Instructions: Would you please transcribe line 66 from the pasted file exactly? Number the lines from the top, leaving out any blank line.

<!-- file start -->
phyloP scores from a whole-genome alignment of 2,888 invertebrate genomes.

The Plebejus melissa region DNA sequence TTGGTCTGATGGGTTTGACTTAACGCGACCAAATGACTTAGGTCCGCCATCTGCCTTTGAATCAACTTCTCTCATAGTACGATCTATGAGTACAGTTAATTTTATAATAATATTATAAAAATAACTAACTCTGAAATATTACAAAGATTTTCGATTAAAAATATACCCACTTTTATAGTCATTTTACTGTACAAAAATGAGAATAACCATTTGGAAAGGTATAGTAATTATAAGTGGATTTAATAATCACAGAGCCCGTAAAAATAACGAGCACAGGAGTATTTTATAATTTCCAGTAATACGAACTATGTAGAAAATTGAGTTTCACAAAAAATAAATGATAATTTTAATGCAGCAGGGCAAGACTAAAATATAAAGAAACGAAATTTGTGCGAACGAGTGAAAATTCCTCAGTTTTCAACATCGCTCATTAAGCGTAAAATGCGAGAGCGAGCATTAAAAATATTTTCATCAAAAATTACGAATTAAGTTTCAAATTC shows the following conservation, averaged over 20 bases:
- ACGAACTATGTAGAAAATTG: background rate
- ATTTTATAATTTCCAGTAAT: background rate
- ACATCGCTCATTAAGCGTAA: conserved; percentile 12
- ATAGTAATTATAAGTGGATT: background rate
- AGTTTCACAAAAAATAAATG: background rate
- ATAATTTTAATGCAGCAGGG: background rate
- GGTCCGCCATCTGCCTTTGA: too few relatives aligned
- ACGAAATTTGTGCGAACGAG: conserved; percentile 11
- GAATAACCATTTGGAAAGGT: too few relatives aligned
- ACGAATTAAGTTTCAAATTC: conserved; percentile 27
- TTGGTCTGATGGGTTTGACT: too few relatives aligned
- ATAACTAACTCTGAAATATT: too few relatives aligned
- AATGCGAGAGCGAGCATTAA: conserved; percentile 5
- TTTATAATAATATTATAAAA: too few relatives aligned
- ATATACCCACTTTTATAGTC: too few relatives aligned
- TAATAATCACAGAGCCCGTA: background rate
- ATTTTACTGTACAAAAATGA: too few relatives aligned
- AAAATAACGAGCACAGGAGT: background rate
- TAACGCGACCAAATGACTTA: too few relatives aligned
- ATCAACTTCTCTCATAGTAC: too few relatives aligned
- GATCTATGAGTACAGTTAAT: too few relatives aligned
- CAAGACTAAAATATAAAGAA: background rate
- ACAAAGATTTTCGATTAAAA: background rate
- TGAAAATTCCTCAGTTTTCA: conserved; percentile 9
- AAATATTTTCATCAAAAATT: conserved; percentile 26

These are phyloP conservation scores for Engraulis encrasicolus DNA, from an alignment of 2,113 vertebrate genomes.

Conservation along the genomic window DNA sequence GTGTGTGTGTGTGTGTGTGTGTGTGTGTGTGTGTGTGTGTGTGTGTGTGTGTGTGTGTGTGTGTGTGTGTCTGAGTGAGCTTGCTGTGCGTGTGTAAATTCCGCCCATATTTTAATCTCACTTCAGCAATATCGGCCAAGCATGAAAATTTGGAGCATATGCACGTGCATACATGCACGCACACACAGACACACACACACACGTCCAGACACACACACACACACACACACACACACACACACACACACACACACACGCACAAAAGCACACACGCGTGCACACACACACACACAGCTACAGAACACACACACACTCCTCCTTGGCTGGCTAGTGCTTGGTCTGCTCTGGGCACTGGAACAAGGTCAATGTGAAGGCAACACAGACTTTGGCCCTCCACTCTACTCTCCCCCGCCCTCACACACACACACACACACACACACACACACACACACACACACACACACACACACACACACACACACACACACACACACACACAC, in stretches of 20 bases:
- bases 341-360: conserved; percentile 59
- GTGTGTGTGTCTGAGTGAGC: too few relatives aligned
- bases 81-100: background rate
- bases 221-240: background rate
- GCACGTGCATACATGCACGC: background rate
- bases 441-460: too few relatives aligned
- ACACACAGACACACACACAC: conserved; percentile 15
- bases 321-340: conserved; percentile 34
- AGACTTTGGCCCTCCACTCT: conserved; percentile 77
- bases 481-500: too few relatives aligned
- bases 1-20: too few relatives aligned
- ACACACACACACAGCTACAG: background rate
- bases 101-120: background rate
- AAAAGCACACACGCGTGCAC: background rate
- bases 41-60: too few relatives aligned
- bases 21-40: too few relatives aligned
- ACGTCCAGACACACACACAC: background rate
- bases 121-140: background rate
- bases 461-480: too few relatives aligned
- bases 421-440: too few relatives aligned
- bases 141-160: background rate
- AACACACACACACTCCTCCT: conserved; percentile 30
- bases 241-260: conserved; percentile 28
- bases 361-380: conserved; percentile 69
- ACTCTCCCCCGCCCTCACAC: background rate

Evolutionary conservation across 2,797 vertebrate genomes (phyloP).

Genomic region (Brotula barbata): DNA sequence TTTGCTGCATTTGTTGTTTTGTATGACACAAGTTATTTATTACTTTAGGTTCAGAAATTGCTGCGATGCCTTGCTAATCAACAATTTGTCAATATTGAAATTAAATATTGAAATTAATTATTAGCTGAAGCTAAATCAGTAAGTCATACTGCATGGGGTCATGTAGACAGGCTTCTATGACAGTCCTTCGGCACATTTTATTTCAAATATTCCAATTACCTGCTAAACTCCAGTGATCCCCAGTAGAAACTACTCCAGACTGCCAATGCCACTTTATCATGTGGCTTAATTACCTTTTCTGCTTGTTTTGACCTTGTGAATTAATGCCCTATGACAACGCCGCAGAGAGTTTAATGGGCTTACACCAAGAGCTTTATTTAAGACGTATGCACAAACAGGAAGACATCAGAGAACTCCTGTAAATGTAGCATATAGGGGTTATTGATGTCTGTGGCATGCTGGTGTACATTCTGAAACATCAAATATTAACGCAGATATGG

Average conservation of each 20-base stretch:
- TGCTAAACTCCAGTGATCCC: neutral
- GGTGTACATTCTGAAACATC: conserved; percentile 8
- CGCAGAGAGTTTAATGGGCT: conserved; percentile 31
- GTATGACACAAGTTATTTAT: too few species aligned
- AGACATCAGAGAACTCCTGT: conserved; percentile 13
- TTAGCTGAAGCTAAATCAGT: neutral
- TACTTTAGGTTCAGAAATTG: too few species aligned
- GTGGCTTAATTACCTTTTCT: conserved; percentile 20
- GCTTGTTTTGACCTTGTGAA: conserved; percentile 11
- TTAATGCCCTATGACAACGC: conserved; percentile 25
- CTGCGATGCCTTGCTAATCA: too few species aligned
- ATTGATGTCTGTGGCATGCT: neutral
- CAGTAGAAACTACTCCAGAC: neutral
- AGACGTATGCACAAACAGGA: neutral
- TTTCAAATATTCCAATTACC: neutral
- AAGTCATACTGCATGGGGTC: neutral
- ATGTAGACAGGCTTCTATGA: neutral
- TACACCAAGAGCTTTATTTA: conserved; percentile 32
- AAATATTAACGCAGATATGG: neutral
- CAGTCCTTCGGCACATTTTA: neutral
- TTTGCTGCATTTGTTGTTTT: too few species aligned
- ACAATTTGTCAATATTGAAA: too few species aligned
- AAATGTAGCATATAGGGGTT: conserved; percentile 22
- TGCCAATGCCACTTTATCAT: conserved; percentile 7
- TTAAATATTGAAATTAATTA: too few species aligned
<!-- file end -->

- GCTTGTTTTGACCTTGTGAA: conserved; percentile 11